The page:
Tipifarnib plus tamoxifen in tamoxifen-resistant metastatic breast cancer: a negative phase II and screening of potential therapeutic markers by proteomic analysis.

Dalenc F, Doisneau-Sixou SF, Allal BC, Marsili S, Lauwers-Cances V, Chaoui K, Schiltz O, Monsarrat B, Filleron T, Renée N, Malissein E, Meunier E, Favre G, Roché H. – 15/02/2010

Clin Cancer Res. 16(4):1264-71
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PURPOSE:

Tipifarnib, a farnesyltransferase inhibitor, has antitumor activity in heavily pretreated metastatic breast cancer patients. Preclinical data suggest that FTIs could restore tamoxifen responsiveness in tamoxifen-resistant disease. Thus, combining FTIs and tamoxifen may be a promising clinical approach after relapse or progression on tamoxifen.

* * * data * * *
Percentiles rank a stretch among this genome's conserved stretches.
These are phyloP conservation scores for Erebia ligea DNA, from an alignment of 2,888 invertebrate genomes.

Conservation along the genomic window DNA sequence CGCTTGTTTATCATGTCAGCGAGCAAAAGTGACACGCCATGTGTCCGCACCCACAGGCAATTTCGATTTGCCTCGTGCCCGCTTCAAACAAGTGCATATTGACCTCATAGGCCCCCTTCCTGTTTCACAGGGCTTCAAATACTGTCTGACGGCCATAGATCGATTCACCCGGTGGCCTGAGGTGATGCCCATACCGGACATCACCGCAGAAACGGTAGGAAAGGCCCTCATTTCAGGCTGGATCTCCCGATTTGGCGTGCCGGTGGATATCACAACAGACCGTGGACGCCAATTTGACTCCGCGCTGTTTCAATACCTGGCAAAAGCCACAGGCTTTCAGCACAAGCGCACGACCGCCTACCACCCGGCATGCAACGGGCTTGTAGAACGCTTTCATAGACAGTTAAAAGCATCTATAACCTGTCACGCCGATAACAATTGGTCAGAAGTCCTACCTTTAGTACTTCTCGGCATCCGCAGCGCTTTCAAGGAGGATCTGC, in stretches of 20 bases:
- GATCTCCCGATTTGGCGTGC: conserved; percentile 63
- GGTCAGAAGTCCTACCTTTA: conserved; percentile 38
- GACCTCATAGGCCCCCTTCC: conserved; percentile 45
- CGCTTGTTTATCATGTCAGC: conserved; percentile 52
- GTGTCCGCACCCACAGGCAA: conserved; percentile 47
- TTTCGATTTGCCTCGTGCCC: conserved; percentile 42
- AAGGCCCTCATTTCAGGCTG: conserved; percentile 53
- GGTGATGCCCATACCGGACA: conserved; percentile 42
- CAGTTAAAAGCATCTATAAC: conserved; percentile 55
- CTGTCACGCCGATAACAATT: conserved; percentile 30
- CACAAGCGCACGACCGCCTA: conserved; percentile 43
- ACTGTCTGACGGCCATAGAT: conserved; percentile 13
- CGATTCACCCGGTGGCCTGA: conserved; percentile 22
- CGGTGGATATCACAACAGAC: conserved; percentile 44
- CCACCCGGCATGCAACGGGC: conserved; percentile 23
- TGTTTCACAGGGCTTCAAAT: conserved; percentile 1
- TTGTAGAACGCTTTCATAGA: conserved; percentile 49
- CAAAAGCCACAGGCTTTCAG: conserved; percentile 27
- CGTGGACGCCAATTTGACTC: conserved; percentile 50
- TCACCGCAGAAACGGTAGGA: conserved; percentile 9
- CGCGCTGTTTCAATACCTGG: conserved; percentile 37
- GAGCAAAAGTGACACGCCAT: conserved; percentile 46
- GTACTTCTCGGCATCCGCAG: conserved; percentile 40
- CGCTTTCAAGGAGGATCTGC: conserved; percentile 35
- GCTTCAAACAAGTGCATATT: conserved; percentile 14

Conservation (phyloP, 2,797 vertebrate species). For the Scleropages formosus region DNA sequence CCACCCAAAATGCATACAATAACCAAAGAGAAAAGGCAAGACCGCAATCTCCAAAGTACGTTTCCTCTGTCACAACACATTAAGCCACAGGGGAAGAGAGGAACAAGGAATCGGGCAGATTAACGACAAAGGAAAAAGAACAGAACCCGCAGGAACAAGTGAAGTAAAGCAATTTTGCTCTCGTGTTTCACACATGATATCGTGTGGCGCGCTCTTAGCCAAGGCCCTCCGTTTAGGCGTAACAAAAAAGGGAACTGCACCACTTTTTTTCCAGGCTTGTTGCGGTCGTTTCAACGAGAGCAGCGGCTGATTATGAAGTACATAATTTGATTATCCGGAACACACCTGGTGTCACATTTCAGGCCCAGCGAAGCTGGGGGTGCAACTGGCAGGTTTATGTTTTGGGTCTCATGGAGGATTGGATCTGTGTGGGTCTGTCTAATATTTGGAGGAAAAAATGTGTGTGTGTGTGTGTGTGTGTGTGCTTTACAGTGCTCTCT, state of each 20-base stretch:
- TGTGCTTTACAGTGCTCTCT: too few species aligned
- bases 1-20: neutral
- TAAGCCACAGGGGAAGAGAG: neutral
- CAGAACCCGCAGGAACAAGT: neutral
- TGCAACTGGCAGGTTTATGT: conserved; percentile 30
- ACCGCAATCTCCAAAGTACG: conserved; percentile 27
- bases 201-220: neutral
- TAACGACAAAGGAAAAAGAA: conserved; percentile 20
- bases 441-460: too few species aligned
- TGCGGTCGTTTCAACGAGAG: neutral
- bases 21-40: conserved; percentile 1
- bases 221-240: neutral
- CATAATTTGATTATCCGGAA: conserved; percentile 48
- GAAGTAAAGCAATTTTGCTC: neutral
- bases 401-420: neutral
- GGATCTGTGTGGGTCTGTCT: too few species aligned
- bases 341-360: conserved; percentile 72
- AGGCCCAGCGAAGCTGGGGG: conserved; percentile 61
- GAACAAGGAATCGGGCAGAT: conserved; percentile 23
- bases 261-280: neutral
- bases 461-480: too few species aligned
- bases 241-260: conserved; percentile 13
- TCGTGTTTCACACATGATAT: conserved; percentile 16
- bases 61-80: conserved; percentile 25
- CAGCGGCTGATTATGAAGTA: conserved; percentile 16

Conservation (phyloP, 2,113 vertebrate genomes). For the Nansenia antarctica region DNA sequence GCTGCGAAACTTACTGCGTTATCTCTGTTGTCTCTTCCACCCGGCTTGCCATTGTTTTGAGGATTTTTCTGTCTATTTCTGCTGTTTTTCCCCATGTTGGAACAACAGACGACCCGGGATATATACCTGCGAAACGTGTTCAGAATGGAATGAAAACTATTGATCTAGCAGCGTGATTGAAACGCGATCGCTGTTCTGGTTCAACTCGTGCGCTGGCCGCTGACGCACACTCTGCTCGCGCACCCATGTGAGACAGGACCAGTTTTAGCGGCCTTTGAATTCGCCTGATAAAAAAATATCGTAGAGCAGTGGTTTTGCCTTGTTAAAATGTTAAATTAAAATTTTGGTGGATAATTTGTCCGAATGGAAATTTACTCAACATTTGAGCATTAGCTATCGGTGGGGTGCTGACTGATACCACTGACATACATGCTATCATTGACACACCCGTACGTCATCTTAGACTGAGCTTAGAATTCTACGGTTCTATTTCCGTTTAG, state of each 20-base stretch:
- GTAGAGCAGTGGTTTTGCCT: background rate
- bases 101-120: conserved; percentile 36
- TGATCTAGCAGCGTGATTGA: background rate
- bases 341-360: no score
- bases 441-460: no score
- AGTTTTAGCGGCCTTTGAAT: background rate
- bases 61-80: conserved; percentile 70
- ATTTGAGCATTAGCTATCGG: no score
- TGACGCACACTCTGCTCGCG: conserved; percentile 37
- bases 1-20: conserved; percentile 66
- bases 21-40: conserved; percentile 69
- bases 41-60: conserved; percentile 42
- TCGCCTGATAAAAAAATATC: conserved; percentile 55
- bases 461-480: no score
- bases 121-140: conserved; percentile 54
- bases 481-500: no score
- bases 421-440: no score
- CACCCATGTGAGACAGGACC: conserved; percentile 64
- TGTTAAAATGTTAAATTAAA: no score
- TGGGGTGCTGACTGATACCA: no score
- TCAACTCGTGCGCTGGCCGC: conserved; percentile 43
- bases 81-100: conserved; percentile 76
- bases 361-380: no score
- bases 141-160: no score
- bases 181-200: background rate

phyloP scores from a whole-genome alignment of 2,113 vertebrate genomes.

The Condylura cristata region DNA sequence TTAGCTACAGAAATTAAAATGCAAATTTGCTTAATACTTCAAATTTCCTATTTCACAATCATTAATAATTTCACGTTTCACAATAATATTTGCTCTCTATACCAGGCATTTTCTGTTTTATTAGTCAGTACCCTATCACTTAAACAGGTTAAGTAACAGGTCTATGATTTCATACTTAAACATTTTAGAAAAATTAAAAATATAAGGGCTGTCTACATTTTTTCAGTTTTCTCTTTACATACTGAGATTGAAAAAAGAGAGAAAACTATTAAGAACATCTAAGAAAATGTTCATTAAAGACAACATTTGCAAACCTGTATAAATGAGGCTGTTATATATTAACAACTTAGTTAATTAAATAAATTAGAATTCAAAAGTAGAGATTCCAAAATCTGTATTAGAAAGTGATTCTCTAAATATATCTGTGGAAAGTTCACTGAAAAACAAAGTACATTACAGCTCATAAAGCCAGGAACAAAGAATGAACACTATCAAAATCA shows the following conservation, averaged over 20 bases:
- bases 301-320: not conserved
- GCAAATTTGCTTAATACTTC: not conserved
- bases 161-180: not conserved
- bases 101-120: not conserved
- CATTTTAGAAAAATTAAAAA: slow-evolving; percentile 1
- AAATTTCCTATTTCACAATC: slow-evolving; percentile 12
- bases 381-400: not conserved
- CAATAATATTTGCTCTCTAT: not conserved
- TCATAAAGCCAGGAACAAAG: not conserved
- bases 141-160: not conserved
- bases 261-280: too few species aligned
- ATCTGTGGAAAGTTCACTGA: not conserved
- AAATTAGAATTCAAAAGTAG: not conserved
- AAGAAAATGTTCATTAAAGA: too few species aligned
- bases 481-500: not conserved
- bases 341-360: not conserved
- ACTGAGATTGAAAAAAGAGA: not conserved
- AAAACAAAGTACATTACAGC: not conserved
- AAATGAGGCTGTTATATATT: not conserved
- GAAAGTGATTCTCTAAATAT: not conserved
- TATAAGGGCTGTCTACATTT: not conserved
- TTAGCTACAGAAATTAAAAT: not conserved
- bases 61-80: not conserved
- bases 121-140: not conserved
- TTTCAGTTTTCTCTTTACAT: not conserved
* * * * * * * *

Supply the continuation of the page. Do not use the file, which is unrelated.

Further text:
EXPERIMENTAL DESIGN:

Postmenopausal patients with measurable estrogen receptor- and/or progesterone receptor-expressing metastatic breast cancers were enrolled. Only patients with disease progression on tamoxifen were eligible, but there was no limitation regarding prior chemotherapy or hormone therapy regimens. Patients were immediately treated with 300 mg (n = 12) or 200 mg (n = 10) tipifarnib twice daily for 21 of 28-day cycles plus tamoxifen once daily. Serum was collected at baseline and after 8 weeks of treatment to enable proteomic comparison and identify possible predictive response markers.

RESULTS:

Twenty patients were enrolled and evaluated for efficacy: one patient had an objective response (liver metastasis) and nine had stable disease after 6 months for a clinical benefit rate of 50%; median duration of benefit was 10.3 (range, 7.4-20.2) months. The proteomic analysis by SELDI-TOF and LTQ-FT-Orbitrap identified a known peptide of fibrinogen alpha, the intensity of which was significantly increased in patients with progression compared with patients who benefited from the combined treatment after 8 weeks.

CONCLUSIONS:

Because the primary end point of efficacy (three objective responses) was not achieved, the study is negative. Nevertheless, the identified peptide could be of interest in discriminating, at 8 weeks of treatment, responders from nonresponders.